Admittedly, that may be a little tongue in cheek blended with click-bait but, if you ever had a McAfee antivirus installed on your computer, you’ll see why this title makes sense. Read the article to know more about John McAfee Fraud and Money Laundering.
On March 5, 2021, John McAfee, the maligned founder of his eponymous cybersecurity tech company, was indicted on charges of securities fraud and money laundering. Over the years, McAfee, the celebrity and household name synonymous with anti-virus software, has had its share of bad publicity. Most of his questionable behaviors have largely been written off as “eccentric” and “not unexpected” given his vast wealth secured through the sale of his company and a purported lifestyle that goes along with which included a private jet, island hopping, soliciting a prostitute and then marrying her.
However, the “eccentric” defense is unlikely to hold up in court against the US Department of Justice (DOJ). Why? Because his attempts (and successes) manipulating the markets played out on social media leaving a traceable record that has presumably left the DOJ salivating: even an amateur should be able to successfully convict McAfee given the public display of market manipulation on his Twitter account.
As a regtech vendor, the question is, why wasn’t this pump and dump scheme detected before millions of ill-gotten gains had been acquired? Why did it take so long to shut down; was McAfee repeatedly perpetrating this scheme for over a year? And should anyone who was following McAfee and engaging in the dialogue captured on the platform be investigated? The story echoes what has recently played out with the GameStop trading war that keeps taking new twists and turns and it’s likely going to be a while before regtech and social media become tied at the hip.
The rise and fall of McAfee
As a society, we’re fascinated by stories of people who have beaten the odds, but we are titillated and wholly enraptured by stories of people who had it all – and lost it. McAfee falls into the latter camp. In 1992, he founded McAfee Security. In 2010, he sold it to Intel for $7.7 Billion.
Why he allegedly perpetrated multiple pump-and-dump schemes in crypto may be explained by his “riches to rags” decline. Through a series of ill-timed and bad investments in Lehman Brothers’ bonds and other holdings at the height of the Financial Crisis, McAfee lost nearly all the wealth that he had accumulated. He sold real estate, his jet, his airplane collection and other investments for pennies on the dollar to remain solvent. Last year, his net worth was estimated under $4 million.
Not his first rodeo
McAfee, it seems, has worked hard to cultivate his “bad boy and bad actor” reputation. He’s had a series of encounters with the law – around the globe – and got the photo plus striped jumpsuit to prove it. As a named “person of interest” involving the death of his neighbor in Belize in 2012, McAfee went on the run. He beat the murder wrap but was in the hands of the police again a few years later. This time, it was in Spain where he was arrested for tax evasion having made millions off cryptocurrencies and reportedly selling his life story for a biopic.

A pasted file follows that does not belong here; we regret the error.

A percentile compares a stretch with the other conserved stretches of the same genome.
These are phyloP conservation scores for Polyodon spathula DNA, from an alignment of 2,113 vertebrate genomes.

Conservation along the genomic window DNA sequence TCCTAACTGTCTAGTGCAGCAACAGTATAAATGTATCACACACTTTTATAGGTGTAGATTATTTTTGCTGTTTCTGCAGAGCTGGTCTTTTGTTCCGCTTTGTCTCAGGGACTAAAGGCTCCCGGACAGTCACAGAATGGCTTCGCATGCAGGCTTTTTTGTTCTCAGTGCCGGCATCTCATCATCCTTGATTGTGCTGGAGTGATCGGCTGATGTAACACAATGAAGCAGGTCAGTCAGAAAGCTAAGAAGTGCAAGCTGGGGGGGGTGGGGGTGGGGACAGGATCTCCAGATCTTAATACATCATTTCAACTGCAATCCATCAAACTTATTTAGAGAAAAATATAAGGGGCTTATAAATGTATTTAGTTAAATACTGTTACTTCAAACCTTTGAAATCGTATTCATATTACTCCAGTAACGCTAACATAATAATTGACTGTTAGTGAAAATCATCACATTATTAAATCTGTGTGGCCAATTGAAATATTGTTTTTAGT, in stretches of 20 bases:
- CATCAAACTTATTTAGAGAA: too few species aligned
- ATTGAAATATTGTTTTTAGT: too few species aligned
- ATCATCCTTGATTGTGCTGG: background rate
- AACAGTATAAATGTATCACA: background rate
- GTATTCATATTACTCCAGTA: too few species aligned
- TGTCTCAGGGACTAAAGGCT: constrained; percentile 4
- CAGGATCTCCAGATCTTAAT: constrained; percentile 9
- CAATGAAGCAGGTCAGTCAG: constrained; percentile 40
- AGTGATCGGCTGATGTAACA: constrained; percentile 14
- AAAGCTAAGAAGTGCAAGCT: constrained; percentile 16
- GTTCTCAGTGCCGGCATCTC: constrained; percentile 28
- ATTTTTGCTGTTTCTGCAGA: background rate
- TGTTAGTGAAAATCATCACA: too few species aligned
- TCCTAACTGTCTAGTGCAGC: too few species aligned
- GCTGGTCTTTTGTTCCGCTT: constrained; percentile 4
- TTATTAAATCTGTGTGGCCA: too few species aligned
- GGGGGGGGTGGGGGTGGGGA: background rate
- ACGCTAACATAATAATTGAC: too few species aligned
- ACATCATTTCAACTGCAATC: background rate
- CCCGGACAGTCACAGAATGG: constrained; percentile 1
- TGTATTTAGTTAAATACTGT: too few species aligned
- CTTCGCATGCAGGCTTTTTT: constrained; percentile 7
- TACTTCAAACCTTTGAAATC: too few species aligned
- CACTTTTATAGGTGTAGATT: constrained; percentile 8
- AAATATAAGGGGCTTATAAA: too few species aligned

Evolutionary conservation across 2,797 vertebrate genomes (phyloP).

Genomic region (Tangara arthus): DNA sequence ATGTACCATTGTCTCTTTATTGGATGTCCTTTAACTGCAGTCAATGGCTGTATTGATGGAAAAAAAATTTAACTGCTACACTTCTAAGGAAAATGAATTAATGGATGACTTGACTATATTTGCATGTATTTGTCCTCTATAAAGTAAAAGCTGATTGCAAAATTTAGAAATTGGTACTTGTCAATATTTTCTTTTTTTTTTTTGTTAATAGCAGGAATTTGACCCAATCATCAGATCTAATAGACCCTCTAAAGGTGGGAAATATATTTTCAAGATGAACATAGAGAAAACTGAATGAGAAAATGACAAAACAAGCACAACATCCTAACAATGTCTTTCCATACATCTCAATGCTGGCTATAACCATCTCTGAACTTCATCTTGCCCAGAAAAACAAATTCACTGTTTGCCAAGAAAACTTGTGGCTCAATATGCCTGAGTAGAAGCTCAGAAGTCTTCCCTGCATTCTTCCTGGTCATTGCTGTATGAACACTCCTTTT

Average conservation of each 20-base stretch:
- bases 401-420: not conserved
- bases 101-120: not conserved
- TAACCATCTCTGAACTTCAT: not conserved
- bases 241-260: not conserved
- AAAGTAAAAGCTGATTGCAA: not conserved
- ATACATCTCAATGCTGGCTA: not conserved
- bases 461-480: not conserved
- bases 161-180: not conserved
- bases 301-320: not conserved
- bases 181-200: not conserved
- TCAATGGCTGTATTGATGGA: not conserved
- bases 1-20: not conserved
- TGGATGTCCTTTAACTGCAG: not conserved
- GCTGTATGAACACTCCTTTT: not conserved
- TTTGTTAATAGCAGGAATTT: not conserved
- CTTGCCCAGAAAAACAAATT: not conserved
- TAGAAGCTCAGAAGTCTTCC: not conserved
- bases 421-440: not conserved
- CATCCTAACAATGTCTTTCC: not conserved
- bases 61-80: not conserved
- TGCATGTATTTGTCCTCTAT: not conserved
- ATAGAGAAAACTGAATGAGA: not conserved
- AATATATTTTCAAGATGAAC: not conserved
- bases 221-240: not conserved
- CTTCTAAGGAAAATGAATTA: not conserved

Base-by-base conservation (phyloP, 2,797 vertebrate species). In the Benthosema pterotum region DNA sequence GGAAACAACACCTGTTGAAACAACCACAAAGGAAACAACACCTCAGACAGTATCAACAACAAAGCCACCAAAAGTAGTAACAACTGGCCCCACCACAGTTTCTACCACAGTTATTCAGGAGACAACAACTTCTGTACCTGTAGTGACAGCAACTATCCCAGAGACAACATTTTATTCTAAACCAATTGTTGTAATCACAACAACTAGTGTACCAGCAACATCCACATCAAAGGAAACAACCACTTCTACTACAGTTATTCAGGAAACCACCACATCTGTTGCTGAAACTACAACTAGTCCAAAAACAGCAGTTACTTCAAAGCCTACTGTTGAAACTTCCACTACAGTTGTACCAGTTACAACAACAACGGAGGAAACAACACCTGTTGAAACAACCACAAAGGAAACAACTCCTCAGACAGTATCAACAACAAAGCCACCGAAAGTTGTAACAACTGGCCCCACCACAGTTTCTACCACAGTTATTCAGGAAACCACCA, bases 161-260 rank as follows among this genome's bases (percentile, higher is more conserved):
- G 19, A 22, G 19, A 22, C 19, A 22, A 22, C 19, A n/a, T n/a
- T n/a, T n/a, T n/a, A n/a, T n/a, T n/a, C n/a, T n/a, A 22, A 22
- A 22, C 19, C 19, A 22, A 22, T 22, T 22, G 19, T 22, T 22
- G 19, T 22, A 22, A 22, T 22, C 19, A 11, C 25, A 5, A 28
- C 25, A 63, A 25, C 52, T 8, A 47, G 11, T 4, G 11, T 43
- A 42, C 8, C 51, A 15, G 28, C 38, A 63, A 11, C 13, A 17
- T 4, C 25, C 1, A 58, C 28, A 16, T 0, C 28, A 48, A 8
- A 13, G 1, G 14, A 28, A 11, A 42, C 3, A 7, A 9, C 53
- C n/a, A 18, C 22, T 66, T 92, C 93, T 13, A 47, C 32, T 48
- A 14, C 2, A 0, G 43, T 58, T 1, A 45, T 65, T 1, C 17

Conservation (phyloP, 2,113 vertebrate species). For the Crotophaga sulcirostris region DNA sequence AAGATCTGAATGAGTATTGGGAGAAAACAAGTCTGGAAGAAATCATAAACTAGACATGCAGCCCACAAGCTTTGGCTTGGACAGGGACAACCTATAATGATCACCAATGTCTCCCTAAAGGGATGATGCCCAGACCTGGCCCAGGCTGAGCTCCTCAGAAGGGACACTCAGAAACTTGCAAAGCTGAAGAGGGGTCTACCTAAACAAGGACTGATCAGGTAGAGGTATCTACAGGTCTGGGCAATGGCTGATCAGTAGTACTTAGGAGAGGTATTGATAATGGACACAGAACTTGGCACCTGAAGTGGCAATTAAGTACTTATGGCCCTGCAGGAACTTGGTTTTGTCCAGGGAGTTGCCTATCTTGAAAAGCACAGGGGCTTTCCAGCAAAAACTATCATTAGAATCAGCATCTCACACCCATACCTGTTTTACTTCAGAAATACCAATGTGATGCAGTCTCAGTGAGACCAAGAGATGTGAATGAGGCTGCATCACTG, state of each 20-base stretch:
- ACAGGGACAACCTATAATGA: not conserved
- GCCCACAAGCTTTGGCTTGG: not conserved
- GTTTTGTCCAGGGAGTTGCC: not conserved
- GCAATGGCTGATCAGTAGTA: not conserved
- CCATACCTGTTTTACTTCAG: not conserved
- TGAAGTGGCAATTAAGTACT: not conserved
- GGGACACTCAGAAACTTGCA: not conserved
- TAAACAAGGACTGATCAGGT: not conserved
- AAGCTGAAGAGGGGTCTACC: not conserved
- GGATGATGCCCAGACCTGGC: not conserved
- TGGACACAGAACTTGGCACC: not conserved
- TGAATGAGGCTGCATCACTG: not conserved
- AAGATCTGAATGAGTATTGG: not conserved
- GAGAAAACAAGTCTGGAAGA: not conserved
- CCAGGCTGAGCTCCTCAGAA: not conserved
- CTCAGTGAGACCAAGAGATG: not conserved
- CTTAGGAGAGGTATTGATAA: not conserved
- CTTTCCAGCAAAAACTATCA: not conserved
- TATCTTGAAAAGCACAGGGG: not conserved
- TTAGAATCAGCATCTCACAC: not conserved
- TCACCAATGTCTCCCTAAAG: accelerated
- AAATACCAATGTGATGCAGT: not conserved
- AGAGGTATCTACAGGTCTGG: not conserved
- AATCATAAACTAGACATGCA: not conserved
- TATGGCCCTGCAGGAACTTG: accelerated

Ironically coinciding with McAfee’s October 2020 arrest was the second IPO of McAfee Security which closed the first day of trading valued at just under $8 Billion. The anti-virus software company has gone through multiple incarnations since its inception in 1992. After Intel acquired it in 2010, it sold off a large equity stake (66%) to TPG in 2014; at that time, McAfee Security became a private company again, only to return to the markets to be publicly traded nearly six years later.
According to the Securities and Exchange Commission (ICO), McAfee’s arrest in October 2020 went beyond tax evasion. The SEC charged McAfee citing that he was “pretending to be impartial and independent even though he was paid more than $23 million in digital assets for the promotions.” His millions of Twitter followers basked in his irreverence and keenly followed whatever financial advice he shared. If a regtech vendor had been tracking his tweets, it’s possible that his paid – but unreported – endorsements of select crypto funds could have been detected sooner. Those insights may have been useful to thwart similar moves seen months later in the Gamestop saga.
McAfee was promoting ICOs (Initial Coin Offerings – which are similar to IPOs to raise funds publicly within the cryptocurrency markets). Doing so would excite his social media followers, many of whom would then invest in the ICO. “Pump and dump” is a classic scheme that McAfee appears to have used over and over again, one ICO at a time. The reports suggest that he was being paid on the front-end to promote select ICOs and then he was also benefiting on the back-end by buying low and selling high. The result? An estimated $20-25 million in profit.
Now faced with multiple indictments and awaiting extradition from Spain, McAfee will be awaiting trial on everything from tax evasion to market manipulation. The SEC and DOJ likely feel confident that their respective charges will stick given the “paper trail” McAfee left behind on social media. Okay, one bad actor is likely going to be punished for his crimes, but what about everyone else? McAfee’s market manipulation saga has played out for at least a year and the Gamestop saga of gamers gaming the system has been making international headlines for months.
These two examples beg a bigger question. Why has the SEC not yet mandated – or at least secretly provisioned – the surveillance of social media to identify, document, report and halt the bad behaviors? These market manipulations are seemingly being played out publicly right under the noses of the agencies tasked with regulating such activities leaving us to ask, when will social media be formally monitored?